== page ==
For example, in their study of fish exposed to sewage and other water pollutants, Karels et al found differences in the population structure between fish who lived near sewage outflow compared to those individuals living in a geographically removed location (Karels, Markkula et al. 2001). Such selection pressures can cause genetic shifts, perhaps toward greater adaptation, for a population exposed to hazards, and make comparisons to another population less valid. For example, deer mice captured from areas of high air pollution level have been found to be more resistant to the effects of ozone compared with deer mice from less polluted areas, indicating that a process of genetic adaptation on a population level had taken place (Dickerson, Hooper et al. 1994). Similarly, it is possible that different animal populations could have different levels of immune function that could affect infection rates.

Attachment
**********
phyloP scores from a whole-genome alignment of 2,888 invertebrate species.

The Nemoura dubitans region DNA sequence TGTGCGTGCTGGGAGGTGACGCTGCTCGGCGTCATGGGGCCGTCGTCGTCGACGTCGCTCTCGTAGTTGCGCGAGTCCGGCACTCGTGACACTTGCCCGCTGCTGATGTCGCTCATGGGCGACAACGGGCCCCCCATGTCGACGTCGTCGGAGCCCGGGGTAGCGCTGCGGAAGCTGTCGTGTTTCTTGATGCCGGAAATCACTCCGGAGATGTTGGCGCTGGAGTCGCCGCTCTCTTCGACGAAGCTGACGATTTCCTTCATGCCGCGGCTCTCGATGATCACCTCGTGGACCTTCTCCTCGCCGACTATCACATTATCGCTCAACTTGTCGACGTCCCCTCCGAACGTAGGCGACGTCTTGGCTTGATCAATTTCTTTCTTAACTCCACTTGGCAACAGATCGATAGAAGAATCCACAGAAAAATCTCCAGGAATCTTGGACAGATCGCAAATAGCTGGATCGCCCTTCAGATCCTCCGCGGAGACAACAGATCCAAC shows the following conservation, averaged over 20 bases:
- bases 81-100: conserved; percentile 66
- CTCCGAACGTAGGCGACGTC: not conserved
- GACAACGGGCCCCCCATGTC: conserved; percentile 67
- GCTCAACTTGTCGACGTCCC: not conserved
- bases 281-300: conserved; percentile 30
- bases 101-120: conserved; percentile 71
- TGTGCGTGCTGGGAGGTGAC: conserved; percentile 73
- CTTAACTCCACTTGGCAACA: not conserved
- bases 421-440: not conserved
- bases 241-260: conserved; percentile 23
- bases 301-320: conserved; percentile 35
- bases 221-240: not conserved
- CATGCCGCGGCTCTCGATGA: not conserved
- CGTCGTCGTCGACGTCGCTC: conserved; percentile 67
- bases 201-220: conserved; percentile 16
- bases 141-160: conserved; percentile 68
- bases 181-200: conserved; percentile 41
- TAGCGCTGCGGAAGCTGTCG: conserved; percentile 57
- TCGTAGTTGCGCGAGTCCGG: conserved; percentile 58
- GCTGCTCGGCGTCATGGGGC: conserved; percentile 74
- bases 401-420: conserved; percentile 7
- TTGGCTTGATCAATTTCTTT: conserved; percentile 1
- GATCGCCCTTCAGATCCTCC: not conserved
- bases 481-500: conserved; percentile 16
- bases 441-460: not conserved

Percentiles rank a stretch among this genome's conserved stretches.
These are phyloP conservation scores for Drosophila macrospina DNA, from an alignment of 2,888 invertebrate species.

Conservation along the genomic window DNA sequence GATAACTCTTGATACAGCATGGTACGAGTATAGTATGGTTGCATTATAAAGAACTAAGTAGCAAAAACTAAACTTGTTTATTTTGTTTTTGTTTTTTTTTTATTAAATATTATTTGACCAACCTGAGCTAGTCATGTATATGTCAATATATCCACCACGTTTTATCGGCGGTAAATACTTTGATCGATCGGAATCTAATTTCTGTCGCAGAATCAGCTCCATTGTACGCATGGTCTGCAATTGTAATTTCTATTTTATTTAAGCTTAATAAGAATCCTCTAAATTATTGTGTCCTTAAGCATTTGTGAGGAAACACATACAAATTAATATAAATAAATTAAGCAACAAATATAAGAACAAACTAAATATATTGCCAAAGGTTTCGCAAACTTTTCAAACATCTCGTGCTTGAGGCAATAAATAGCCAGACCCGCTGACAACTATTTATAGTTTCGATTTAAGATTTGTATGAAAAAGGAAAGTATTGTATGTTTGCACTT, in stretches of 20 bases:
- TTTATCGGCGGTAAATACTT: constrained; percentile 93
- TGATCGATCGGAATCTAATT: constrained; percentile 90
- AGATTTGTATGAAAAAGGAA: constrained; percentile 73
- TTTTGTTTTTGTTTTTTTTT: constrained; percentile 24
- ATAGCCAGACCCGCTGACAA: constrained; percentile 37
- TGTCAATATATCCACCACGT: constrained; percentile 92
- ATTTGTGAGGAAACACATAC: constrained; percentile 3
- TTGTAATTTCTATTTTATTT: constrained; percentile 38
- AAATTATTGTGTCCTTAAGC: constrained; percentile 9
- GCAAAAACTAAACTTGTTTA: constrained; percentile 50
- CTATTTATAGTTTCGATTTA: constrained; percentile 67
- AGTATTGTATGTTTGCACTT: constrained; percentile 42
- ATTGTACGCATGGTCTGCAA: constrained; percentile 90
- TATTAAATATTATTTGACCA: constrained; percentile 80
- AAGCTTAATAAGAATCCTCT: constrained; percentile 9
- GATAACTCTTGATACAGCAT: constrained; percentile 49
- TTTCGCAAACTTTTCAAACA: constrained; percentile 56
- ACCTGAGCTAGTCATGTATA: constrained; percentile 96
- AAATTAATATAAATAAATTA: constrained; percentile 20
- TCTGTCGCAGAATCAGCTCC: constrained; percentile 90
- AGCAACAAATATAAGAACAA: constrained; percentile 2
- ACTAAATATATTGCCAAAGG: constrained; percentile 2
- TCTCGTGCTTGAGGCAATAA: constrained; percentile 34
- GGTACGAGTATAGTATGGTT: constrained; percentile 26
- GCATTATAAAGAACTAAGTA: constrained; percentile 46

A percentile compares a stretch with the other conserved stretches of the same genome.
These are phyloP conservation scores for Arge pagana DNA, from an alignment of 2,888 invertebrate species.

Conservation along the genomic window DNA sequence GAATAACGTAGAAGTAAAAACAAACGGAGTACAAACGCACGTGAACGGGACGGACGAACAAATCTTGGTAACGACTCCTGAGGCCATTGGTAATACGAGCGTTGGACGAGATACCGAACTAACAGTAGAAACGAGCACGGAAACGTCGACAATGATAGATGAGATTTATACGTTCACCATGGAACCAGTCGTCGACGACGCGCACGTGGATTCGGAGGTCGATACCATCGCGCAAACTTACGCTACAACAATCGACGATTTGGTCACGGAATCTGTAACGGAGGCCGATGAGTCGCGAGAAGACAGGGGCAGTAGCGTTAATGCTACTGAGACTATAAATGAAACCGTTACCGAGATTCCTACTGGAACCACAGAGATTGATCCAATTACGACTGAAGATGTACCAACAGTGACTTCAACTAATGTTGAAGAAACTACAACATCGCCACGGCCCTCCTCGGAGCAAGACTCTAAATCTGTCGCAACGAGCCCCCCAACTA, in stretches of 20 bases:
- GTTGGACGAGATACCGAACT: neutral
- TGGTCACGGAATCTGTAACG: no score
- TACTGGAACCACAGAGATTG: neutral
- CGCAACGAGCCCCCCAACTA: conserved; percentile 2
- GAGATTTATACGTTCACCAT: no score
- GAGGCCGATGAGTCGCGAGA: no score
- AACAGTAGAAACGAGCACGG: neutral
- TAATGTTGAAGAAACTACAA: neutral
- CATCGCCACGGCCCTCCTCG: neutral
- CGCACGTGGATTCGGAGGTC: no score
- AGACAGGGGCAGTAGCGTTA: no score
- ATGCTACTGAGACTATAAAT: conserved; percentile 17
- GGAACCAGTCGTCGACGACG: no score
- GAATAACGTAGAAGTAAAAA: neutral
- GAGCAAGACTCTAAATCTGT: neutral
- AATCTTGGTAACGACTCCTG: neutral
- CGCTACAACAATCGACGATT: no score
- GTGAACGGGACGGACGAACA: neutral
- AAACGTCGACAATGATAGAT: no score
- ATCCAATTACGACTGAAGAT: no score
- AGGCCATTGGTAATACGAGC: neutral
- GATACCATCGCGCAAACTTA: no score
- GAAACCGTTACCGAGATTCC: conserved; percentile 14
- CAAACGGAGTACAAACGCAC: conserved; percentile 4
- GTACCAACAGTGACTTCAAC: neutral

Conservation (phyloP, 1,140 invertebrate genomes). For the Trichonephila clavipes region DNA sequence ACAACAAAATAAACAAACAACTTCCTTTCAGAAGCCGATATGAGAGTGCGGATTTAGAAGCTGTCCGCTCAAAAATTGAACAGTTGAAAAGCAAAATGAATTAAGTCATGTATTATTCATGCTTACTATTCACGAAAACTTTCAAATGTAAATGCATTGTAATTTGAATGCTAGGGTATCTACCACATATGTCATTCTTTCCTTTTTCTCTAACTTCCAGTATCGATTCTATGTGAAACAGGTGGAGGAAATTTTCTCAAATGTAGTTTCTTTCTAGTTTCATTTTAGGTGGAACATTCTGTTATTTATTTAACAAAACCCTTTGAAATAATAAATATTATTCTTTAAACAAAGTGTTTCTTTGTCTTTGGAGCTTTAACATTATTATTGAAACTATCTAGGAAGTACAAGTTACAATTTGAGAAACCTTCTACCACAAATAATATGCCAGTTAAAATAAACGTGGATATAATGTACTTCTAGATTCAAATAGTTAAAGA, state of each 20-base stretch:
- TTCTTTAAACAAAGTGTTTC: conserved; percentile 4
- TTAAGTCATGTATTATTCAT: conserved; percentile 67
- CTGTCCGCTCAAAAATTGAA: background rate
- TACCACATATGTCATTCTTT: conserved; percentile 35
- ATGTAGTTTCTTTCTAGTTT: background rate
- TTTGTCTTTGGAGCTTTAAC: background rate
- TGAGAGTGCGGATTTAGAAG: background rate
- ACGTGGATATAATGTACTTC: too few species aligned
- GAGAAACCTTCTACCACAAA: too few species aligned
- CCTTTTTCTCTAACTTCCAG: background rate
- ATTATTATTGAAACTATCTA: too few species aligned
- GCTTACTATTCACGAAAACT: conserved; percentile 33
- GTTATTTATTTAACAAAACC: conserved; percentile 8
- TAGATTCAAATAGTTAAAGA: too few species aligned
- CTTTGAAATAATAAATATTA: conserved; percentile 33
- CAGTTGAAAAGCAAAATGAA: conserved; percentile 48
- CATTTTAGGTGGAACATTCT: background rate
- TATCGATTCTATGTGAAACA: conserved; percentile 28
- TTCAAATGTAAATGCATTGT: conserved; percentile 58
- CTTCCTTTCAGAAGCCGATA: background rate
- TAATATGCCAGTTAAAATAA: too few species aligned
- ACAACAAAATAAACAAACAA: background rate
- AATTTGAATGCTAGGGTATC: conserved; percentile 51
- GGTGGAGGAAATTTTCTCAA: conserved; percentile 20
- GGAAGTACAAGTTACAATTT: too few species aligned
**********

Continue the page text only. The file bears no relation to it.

A key weakness of both ecologic and cross-sectional studies of toxins and health outcomes is that they cannot determine facts about "time order" of exposure and effect, in other words whether one preceded the other. This is less of a problem for infectious disease studies where both the outcome and the exposure are for the same infectious disease. Another disadvantage of cross-sectional studies is that if a toxin or infection has a fatal effect on animals, a cross-sectional study will tend to under-select individuals who have been exposed. This is known as "late-look bias." Alternatively, the cross-sectional study may over represent exposures that have sub-lethal effects (Neyman bias). This can be a problem in studies of asymptomatic animal reservoirs of infection. It is possible that the only survivors in an infected population are those individuals who experienced a mild infection, thereby again introducing selection bias into the study. In this way, a cross-sectional study could miss a transgenerational effect that initially caused widespread mortality of more susceptible individuals.